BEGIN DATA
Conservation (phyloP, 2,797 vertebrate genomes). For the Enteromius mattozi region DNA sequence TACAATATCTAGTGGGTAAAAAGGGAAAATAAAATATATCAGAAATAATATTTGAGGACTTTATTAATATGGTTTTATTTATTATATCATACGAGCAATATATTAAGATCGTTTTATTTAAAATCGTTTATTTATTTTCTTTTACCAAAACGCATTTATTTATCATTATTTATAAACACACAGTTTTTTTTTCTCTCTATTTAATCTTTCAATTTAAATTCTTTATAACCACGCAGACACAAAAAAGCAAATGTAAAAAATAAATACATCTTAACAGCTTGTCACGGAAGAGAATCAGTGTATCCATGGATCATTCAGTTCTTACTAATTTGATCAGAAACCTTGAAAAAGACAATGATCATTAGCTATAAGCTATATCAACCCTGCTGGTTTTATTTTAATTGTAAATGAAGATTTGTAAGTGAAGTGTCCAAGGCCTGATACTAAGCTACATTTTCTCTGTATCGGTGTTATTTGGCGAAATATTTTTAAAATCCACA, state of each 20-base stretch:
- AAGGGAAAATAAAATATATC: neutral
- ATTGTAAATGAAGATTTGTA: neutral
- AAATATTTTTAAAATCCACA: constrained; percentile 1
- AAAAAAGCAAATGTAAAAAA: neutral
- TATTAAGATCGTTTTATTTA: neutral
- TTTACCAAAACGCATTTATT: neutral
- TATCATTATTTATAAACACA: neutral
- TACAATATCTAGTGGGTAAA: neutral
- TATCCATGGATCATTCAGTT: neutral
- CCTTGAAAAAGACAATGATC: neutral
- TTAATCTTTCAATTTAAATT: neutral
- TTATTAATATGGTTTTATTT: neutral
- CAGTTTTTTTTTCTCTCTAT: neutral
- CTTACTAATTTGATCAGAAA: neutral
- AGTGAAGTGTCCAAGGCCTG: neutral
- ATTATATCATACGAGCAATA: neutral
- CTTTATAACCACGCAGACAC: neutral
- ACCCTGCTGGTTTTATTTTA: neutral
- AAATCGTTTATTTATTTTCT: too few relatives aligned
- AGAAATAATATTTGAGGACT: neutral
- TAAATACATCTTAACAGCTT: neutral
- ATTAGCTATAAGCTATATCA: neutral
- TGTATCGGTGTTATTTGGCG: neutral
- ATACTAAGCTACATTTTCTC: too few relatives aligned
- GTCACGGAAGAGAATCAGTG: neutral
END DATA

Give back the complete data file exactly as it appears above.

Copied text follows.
Conservation (phyloP, 2,797 vertebrate genomes). For the Enteromius mattozi region DNA sequence TACAATATCTAGTGGGTAAAAAGGGAAAATAAAATATATCAGAAATAATATTTGAGGACTTTATTAATATGGTTTTATTTATTATATCATACGAGCAATATATTAAGATCGTTTTATTTAAAATCGTTTATTTATTTTCTTTTACCAAAACGCATTTATTTATCATTATTTATAAACACACAGTTTTTTTTTCTCTCTATTTAATCTTTCAATTTAAATTCTTTATAACCACGCAGACACAAAAAAGCAAATGTAAAAAATAAATACATCTTAACAGCTTGTCACGGAAGAGAATCAGTGTATCCATGGATCATTCAGTTCTTACTAATTTGATCAGAAACCTTGAAAAAGACAATGATCATTAGCTATAAGCTATATCAACCCTGCTGGTTTTATTTTAATTGTAAATGAAGATTTGTAAGTGAAGTGTCCAAGGCCTGATACTAAGCTACATTTTCTCTGTATCGGTGTTATTTGGCGAAATATTTTTAAAATCCACA, state of each 20-base stretch:
- AAGGGAAAATAAAATATATC: neutral
- ATTGTAAATGAAGATTTGTA: neutral
- AAATATTTTTAAAATCCACA: constrained; percentile 1
- AAAAAAGCAAATGTAAAAAA: neutral
- TATTAAGATCGTTTTATTTA: neutral
- TTTACCAAAACGCATTTATT: neutral
- TATCATTATTTATAAACACA: neutral
- TACAATATCTAGTGGGTAAA: neutral
- TATCCATGGATCATTCAGTT: neutral
- CCTTGAAAAAGACAATGATC: neutral
- TTAATCTTTCAATTTAAATT: neutral
- TTATTAATATGGTTTTATTT: neutral
- CAGTTTTTTTTTCTCTCTAT: neutral
- CTTACTAATTTGATCAGAAA: neutral
- AGTGAAGTGTCCAAGGCCTG: neutral
- ATTATATCATACGAGCAATA: neutral
- CTTTATAACCACGCAGACAC: neutral
- ACCCTGCTGGTTTTATTTTA: neutral
- AAATCGTTTATTTATTTTCT: too few relatives aligned
- AGAAATAATATTTGAGGACT: neutral
- TAAATACATCTTAACAGCTT: neutral
- ATTAGCTATAAGCTATATCA: neutral
- TGTATCGGTGTTATTTGGCG: neutral
- ATACTAAGCTACATTTTCTC: too few relatives aligned
- GTCACGGAAGAGAATCAGTG: neutral